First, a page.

I grew up not knowing what Galactosemia was, I grew up not knowing anybody with Galactosemia and at times even today I recall that empty feeling of being alone. Throughout the years I was told only to avoid milk and if I ate a dairy product “It would build up and I would get sick”. I never understood that and I never felt sick after eating dairy so I continued to eat it not knowing the harmful effects it was doing to me. As a result a second cataract had formed over the years of galactose and lactose consumption. I felt alienated as a child, my younger sister did not have Galactosemia and seemed to excel in her schooling whereas I was showing signs of developmental delays and behavioral problems.
In 1999 at 22 years of age I moved from my hometown of Oshawa Ontario and lived in London Ontario it was only then that I saw the genetics team at the London Health Sciences Center who were a wealth of information on Galactosemia. I contacted the Parents of Galactosemic Children organization and have been a guest speaker for conferences throughout the United States. I was for the first time in my life encircled with people who could relate to me and they knew exactly where I was coming from. I assisted in the planning of the metabolic conference for the London Health Sciences Centre hospital and I fundraise for Galactosemia as well as advocate for to those who have not yet heard of Galactosemia. I was referred to a dietician who helped me learn and live with the Galactosemia diet. I was referred to a surgeon who recommended I get the cataract surgeries. After the surgeries my new lenses enabled me to see the world in a whole new light. It also gave me the confidence to complete College and learning was something that I wanted to do rather than just something I had to do. Since then I have been on a stricter diet only moderating my galactose and lactose intake but avoiding milk and cheese, chocolate, milk products and dairy all together. With the changing times milk supplements such as soy have helped tremendously. I read all the food labels and I am definitely more cautious of the foods that I eat.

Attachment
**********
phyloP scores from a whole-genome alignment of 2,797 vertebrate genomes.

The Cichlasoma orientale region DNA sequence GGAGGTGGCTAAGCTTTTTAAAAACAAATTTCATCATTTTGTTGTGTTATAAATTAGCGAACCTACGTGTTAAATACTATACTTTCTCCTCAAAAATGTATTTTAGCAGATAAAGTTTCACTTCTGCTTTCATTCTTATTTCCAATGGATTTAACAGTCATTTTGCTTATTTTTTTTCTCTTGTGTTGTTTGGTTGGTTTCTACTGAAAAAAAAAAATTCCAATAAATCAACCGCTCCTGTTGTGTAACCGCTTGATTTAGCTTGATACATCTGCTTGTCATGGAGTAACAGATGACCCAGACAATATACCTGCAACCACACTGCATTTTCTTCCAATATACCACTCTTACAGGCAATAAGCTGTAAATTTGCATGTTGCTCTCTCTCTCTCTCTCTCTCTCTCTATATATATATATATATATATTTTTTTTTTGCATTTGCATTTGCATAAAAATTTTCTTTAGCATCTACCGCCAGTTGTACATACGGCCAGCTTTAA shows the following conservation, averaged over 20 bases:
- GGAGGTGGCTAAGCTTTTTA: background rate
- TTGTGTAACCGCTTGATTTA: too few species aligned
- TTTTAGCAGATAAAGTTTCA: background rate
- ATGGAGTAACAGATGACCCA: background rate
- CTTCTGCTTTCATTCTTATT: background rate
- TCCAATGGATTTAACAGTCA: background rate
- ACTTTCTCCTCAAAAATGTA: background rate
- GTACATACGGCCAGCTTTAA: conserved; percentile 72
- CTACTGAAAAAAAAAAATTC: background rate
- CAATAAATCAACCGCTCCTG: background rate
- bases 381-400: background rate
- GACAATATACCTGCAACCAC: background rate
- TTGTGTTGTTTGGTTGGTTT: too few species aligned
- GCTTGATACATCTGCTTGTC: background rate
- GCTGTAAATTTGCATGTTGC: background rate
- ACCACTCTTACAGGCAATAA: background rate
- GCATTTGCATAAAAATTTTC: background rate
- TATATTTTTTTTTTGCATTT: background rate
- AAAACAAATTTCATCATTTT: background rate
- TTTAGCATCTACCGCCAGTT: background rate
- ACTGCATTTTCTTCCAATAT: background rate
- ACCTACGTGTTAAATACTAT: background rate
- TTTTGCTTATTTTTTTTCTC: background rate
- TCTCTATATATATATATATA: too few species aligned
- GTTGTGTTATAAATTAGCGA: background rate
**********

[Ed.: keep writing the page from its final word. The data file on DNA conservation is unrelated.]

I have always had irregular or no menstrual cycles making it difficult to conceive a child. My family doctor referred my husband and I to a fertility specialist who insisted that without modern medicine it would be nearly impossible that I would conceive a child on my own but we always believed in the natural method and we opted to try to make our child naturally. After four years of being on a frustrating and heart breaking roller coaster we decided to change our way of thinking and aside from prayers and a strong belief in spirituality in 2003 we received the news that my husband and I would have a child. Aside from having gestational diabetes which was treated by diet and daily insulin injections I was advised not to breast-feed as the milk production could potentially harm my body causing long term complications. Our son was born 9.5 oz. he is a carrier for Galactosemia and a healthy child. Each time I hear his laugh or hear him speak I can’t help but be reminded of how much of a blessing he is, not only to our family but to the Galactosemia network. He is hope for others who have been told that it is impossible for females with Galactosemia to conceive, he is the reason I never gave up on trying for him, despite what we are told he is proof that sometimes the impossible is possible.
Today I am a healthy woman and have suffered no other complications due to having Classic Galactosemia. I live a normal life, I own my own business as a photographer and I live an independent life. As far as the Galactosemic diet goes I do follow a stricter diet now that I have more knowledge of this disorder and I want to take every precaution to ensure that I maintain my health for the years to come.
Stacy Taylor-Le Roux
Bowmanville, Ontario, Canada